The temperatures and minerals in the cave were the perfect breeding ground for the crystals. Some of them are now more than three feet wide and can take the weight of humans who are brave enough to venture inside. Some of the largest are around 36 feet long. Although it was once used for mining, the cave is now deemed to be too dangerous.

The Flowering Desert in Chile

Deserts are dry, arid places. However, that doesn’t stop the Flowering Desert from bringing hundreds of wildflowers to life. The desert is considered to be the driest in the world. In fact, the conditions are so harsh that many researchers often use it as a place to test what living on Mars would be like. It typically only rains here every five to seven years.

When it does, it dumps all the rain that should have fallen in those years in around 12 hours. The sudden wet weather is enough to provide the perfect conditions for many wildflowers that quickly bloom across the land. While the storms bring new life, they can also be extremely dangerous for the local residents.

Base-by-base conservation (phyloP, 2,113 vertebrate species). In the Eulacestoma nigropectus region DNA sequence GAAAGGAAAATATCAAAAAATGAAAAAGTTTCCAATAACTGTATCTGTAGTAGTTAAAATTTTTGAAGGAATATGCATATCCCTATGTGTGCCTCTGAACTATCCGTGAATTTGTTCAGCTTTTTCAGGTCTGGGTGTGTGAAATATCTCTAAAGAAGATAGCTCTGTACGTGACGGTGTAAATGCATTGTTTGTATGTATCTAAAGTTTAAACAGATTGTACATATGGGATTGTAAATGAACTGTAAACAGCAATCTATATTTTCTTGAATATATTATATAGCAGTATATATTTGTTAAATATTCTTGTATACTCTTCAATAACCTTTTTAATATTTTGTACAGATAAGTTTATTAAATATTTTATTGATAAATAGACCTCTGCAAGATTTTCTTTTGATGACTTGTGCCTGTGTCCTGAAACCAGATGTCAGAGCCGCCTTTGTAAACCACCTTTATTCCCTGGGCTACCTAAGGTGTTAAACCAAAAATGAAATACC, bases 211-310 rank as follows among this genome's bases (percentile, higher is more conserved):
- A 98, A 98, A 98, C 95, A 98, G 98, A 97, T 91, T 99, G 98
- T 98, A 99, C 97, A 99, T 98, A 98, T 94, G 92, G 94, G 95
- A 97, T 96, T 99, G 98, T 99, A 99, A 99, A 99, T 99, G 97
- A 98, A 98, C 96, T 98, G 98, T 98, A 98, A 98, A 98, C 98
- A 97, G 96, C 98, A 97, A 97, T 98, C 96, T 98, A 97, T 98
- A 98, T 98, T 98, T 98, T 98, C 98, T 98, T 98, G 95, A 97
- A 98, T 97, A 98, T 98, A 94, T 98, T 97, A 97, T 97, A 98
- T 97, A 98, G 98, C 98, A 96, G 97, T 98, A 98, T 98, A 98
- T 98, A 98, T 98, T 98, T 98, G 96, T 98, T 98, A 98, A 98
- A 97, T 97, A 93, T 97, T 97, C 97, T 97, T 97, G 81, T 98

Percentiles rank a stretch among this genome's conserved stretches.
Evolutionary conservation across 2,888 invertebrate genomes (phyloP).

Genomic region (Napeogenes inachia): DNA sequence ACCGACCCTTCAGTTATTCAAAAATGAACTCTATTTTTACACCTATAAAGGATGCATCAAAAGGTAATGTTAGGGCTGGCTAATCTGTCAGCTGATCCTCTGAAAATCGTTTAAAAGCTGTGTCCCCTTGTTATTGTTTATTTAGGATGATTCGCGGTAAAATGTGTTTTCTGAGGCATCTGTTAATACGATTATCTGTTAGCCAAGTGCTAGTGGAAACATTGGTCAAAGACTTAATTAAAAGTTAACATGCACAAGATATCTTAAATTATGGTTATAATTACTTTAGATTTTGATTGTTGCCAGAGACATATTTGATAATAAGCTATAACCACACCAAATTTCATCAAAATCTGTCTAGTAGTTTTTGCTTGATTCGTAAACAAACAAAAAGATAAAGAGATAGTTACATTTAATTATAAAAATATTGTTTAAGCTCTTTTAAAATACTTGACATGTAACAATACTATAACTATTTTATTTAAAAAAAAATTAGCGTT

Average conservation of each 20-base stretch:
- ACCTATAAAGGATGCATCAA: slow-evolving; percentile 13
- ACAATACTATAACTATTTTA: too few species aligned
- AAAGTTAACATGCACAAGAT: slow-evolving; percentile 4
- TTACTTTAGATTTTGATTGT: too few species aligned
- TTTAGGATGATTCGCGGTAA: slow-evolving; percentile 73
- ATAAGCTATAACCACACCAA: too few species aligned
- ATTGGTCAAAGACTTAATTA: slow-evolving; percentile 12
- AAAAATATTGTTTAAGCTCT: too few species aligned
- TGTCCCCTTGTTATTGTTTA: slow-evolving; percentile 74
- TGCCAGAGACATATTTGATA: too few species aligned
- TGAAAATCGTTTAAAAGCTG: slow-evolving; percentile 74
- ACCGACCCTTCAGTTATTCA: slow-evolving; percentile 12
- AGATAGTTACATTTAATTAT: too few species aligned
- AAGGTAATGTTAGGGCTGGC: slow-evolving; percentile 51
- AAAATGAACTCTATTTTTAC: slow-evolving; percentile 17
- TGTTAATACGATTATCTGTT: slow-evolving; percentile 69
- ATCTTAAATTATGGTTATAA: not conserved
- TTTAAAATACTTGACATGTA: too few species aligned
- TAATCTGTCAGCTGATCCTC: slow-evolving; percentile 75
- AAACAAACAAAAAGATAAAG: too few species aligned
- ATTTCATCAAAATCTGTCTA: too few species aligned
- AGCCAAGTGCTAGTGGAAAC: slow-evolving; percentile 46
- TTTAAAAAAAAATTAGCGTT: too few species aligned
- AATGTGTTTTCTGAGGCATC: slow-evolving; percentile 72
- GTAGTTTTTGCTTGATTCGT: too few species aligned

Danxia Landform

It can be tough to believe that some of these natural phenomena actually exist. Still, the Danxia Landform is nothing but Mother Nature showing off her incredible skills. The layers are made up of different colored minerals and sandstones that have been molded and forced together over the course of 24 million years.

They buckled up when the tectonic plates started to move, and it’s left a range that looks as though it should be straight out of a fairytale. Wind and rain have continued to carve out different areas of the rocks and bring new colors to the surface. A trip to the mountain rainbows sure does show us that magic can happen on Earth without the help of anyone else.

Eternal Flame Falls

Amazingly, you only need to head to New York to find the impressive Eternal Flame Falls. There are a handful of eternal flames around the world, but they have all been linked to a constant stream of natural gases from ancient rocks. No one has any idea why this eternal flame is still burning – and researchers have tried just about everything to find out.